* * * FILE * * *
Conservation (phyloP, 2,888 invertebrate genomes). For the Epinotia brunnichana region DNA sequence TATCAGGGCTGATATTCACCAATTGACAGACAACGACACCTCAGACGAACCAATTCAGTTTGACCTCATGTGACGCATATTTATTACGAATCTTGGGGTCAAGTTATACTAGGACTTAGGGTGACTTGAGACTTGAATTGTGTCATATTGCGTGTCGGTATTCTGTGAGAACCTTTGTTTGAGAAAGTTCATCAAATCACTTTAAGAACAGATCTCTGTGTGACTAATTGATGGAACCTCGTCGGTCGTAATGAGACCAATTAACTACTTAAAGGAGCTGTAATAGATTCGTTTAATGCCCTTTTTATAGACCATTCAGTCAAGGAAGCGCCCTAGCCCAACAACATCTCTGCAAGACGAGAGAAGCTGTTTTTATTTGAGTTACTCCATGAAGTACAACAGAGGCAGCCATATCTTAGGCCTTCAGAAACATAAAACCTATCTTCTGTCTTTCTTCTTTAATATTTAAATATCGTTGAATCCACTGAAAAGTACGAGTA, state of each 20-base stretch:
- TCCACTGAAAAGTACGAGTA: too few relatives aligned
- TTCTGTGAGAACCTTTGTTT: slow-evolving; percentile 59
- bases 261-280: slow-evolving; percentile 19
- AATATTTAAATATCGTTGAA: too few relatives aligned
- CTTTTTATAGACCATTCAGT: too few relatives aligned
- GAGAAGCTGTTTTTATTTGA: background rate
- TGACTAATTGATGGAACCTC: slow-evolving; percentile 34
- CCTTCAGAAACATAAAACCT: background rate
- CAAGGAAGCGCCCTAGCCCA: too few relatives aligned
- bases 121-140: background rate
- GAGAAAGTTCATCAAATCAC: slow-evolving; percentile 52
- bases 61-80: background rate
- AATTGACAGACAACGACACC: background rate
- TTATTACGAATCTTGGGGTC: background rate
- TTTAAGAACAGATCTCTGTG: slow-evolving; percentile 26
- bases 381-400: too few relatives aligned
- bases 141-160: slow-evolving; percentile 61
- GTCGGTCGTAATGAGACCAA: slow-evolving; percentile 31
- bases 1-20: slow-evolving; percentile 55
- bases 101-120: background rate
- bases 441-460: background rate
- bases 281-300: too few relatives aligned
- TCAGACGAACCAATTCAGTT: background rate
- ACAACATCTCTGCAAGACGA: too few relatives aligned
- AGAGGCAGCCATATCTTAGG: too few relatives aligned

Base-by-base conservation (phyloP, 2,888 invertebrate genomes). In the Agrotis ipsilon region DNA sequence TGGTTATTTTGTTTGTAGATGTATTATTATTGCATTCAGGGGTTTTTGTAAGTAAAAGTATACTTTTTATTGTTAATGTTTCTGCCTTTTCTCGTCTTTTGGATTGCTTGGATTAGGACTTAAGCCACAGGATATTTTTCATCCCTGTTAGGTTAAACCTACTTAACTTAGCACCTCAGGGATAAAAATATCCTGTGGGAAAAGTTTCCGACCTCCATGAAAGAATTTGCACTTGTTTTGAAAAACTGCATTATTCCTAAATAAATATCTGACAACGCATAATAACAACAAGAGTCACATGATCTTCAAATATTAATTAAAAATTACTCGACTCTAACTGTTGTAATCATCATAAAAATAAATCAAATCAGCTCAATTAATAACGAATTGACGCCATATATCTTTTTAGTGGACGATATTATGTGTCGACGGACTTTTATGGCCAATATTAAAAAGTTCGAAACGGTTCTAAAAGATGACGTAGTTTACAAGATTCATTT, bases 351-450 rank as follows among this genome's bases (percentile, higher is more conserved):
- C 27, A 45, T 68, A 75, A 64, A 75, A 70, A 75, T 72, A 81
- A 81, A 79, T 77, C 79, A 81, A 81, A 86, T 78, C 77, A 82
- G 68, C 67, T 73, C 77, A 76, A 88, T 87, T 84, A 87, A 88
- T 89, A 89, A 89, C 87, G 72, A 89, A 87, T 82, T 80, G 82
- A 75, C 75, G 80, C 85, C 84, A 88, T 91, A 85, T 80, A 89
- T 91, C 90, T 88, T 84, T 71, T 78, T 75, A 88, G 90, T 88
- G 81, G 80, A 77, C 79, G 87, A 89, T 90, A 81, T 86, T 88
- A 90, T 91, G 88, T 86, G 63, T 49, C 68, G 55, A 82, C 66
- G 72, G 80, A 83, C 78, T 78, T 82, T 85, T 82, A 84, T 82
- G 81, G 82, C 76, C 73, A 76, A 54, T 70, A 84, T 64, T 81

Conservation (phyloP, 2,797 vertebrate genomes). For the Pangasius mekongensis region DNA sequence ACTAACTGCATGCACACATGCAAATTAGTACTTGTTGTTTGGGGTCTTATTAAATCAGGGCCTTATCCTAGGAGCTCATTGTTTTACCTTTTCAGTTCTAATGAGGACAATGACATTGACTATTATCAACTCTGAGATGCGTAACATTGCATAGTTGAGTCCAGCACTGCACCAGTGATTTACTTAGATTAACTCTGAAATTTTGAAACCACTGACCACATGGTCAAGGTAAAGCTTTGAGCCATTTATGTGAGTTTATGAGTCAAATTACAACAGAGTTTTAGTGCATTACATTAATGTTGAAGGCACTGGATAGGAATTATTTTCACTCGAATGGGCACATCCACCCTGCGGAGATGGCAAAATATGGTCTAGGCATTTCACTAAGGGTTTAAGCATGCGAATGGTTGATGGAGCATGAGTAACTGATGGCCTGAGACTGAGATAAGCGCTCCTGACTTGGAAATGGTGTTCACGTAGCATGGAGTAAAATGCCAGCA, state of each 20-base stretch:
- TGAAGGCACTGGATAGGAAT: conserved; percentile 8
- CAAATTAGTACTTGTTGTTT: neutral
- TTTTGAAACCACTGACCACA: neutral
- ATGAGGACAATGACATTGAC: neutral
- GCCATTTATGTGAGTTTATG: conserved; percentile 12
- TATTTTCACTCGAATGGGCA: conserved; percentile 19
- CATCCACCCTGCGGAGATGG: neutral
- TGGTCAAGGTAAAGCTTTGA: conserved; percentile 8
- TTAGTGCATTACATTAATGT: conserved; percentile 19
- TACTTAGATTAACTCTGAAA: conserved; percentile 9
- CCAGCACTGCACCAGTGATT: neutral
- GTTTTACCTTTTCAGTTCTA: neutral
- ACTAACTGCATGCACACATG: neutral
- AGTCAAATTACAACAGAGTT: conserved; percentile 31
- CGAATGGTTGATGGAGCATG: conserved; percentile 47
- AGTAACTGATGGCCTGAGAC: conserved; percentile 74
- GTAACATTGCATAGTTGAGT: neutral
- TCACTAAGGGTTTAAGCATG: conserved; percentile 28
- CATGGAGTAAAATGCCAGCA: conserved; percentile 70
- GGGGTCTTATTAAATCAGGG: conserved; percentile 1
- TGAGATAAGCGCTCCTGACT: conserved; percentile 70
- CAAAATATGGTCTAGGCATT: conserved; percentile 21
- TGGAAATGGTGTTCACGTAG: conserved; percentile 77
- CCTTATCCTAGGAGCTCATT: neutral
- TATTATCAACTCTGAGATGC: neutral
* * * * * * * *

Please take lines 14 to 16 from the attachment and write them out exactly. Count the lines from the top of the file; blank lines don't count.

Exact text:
- AATTGACAGACAACGACACC: background rate
- TTATTACGAATCTTGGGGTC: background rate
- TTTAAGAACAGATCTCTGTG: slow-evolving; percentile 26